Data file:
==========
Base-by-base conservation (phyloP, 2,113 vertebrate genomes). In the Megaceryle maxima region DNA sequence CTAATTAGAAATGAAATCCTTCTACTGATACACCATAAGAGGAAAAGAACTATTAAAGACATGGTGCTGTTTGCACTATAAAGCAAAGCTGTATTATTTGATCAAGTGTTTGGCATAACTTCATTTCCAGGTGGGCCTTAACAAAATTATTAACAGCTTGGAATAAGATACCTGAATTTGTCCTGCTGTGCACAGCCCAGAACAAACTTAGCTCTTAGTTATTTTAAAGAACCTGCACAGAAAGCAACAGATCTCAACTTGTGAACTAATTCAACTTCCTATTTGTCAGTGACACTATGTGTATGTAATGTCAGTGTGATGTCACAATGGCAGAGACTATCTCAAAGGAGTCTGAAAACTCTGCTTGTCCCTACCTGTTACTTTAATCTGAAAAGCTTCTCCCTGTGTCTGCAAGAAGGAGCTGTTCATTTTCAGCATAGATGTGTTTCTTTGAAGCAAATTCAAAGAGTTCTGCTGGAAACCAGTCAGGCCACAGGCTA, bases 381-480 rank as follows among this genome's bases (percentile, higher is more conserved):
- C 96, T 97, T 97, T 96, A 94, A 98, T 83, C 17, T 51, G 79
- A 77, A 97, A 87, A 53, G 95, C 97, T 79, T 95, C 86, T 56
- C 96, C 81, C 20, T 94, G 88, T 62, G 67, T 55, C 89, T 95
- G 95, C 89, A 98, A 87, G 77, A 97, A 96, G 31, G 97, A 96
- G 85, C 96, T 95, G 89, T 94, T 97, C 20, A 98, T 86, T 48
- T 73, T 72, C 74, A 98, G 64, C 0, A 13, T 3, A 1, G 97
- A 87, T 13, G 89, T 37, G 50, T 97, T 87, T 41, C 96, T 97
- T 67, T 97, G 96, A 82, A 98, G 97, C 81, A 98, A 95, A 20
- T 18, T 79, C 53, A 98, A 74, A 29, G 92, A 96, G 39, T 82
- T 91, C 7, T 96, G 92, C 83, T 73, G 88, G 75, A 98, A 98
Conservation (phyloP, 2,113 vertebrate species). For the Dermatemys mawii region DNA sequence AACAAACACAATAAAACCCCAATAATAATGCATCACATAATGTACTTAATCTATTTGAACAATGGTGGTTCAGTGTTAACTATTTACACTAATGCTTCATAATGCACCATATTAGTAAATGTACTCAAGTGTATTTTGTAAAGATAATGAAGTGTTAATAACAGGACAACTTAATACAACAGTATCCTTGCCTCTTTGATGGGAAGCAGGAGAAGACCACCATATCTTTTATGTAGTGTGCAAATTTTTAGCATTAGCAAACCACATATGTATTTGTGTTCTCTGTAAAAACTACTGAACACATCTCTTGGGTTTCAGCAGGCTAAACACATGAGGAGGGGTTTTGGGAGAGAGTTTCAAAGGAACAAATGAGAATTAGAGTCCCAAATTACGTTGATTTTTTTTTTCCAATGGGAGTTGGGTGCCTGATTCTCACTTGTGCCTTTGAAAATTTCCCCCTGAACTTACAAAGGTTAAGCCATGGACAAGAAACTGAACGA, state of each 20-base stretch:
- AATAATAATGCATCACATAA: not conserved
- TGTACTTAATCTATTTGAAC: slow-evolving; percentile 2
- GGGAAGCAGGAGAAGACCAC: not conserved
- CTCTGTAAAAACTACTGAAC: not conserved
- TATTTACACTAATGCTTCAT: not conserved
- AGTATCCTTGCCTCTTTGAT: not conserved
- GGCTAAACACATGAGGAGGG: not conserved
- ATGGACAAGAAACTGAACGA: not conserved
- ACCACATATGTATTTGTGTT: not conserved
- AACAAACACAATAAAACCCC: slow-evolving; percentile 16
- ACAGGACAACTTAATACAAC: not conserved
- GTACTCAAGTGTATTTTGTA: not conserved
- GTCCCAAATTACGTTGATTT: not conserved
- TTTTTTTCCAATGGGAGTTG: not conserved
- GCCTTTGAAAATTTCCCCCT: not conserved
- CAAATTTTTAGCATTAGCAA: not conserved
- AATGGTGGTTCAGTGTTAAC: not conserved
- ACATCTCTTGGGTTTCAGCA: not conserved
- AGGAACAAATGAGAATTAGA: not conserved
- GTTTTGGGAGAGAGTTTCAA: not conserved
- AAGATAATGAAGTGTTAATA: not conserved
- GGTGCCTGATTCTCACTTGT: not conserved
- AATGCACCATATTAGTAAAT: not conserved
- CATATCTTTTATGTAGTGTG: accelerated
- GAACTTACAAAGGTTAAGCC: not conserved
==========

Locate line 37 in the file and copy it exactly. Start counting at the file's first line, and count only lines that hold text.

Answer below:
- GAACTTACAAAGGTTAAGCC: not conserved